Furthermore, the following additional details should be noted:
- Zakat al-fitrah is not obligatory on someone who is insane or unconscious, nor is it obligatory on someone who is poor.
- It is not obligatory to pay the zakat al-fitrah for a newborn child unless he or she was born before maghrib of the night before Eid.
- It is obligatory for the host to pay zakat al-fitrah for a guest who arrives before sunset on the eve of Eid al-Fitr and stays in their house (i.e., spends the night and is considered to be their dependent, albeit only temporarily).
- The zakat al-fitrah of a guest who arrives at a person’s house after sunset on the eve of Eid al-Fitr must be paid by the host based on obligatory precaution provided that the guest is considered to be the host’s dependent; otherwise, it is not.
- If a person is invited to break their fast (iftar) on the eve of Eid al-Fiṭr, they are not considered to be the host’s dependent and the guest’s zakat al-fitrah is not the responsibility of the owner of the house.
- If a dependent person’s zakat al-fitrah becomes obligatory for someone else, they do not have to pay it themselves.
- It is not permissible to transfer the zakat al-fitrah outside the area in which a person resides if there are deserving poor people there, based on obligatory precaution.
- Zakat al-fitrah can be given to the needy directly, and it is even permissible to give it during the month of Ramadan, or based on recommended precaution it should be given to the qualified jurist who can appropriately distribute it or to his authorized representative with the intention that he will distribute it accordingly.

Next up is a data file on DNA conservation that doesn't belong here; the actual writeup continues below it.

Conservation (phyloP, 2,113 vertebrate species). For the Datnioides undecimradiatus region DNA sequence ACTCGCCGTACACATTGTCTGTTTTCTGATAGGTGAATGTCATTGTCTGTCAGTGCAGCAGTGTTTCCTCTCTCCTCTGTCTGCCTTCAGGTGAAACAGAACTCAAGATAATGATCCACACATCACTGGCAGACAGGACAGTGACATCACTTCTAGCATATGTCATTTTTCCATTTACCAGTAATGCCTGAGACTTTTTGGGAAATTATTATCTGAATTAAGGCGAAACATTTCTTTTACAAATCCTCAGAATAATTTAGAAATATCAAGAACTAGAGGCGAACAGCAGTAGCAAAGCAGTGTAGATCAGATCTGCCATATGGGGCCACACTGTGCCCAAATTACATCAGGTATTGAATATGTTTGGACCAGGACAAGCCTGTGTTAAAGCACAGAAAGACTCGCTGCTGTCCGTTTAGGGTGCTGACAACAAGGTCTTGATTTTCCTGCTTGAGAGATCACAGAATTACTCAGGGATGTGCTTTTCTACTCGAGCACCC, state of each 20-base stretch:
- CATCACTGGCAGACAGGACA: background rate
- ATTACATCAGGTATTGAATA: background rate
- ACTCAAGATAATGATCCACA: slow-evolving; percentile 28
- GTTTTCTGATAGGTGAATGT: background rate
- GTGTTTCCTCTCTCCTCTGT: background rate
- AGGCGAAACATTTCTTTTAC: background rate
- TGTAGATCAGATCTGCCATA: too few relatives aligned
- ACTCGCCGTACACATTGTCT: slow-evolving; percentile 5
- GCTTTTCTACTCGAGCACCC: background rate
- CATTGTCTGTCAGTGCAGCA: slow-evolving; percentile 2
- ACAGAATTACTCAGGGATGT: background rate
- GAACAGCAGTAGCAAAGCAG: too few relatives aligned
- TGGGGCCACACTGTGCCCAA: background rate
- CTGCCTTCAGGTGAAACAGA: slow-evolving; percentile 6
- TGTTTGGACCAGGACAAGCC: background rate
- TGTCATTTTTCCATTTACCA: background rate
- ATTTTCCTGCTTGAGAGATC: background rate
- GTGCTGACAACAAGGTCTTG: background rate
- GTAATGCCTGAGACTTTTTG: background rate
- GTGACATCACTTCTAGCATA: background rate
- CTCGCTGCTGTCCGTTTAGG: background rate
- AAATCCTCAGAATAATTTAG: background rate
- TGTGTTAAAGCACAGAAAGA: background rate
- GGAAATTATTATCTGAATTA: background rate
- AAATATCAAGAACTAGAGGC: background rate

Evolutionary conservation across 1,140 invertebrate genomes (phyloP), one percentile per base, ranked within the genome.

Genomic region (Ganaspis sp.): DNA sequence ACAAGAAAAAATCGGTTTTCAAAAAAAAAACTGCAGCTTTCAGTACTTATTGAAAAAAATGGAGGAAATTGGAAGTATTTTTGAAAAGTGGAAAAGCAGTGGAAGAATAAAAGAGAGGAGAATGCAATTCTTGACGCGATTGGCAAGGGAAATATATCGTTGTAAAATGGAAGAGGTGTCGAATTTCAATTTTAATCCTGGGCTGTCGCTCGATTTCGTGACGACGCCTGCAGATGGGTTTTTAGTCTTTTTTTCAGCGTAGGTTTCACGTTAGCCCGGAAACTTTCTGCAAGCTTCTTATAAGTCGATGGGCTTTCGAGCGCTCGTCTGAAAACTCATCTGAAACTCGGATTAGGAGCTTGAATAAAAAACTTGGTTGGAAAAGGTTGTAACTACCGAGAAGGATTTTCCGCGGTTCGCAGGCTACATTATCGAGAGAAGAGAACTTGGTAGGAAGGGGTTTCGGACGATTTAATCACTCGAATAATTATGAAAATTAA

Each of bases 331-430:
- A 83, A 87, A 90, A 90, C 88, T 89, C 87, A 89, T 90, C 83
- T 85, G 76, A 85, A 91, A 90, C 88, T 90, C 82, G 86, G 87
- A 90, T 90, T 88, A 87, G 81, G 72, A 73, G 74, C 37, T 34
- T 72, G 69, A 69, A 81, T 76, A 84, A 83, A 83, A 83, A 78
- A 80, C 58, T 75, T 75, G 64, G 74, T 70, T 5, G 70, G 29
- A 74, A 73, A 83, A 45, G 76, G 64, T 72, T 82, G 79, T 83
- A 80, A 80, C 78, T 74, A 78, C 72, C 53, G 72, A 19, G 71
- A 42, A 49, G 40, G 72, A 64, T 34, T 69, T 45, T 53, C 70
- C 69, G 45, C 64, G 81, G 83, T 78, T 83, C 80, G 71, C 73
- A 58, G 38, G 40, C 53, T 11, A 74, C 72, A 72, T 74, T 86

- It is permissible to take out zakat al-fitrah before the eve of Eid and give it to a person or organization to distribute it when the time comes.
Assuming that the amount of zakat al-fitrah for that year is $10 per person, Qasim will need to pay $60, which will include himself, Layla, Kulthum, Taqi and Layla’s parents. Layla is also obligated to pay zakat al-fitrah for herself and anyone who is considered her dependent because she has a job and supports the family with her husband. However, if the spouses agree, then it is permissible for Qasim to pay it on behalf of all of them. Alternatively, the spouses can jointly pay the zakat al-fitrah for themselves and their dependents based on the amount or percentage they contribute to maintain the family (50%/50%, 60%/40%, etc.). Moreover, even though Kulthum is away at college, she is still their dependent, making it their responsibility to pay it for her.
Qasim, or Qasim and Layla based on the previously mentioned details, can opt to adhere to obligatory precaution and pay an additional $10 each for Layla’s brother and sister-in-law or he can follow the fatwa or ruling of the next most knowledgeable jurist (i.e., al-aalam fa al-aalam) in this matter.
 The Holy Quran, Chapter 23, Verses 1-4
 The Holy Quran, Chapter 87, Verse 14
 Man la yahdaruhu al-faqih, Shaykh al-Saduq, Vol. 2, Page 183
 A poor person is one who does not possess the means to meet his annual expenses either all at once or gradually, such as in the form of monthly payments.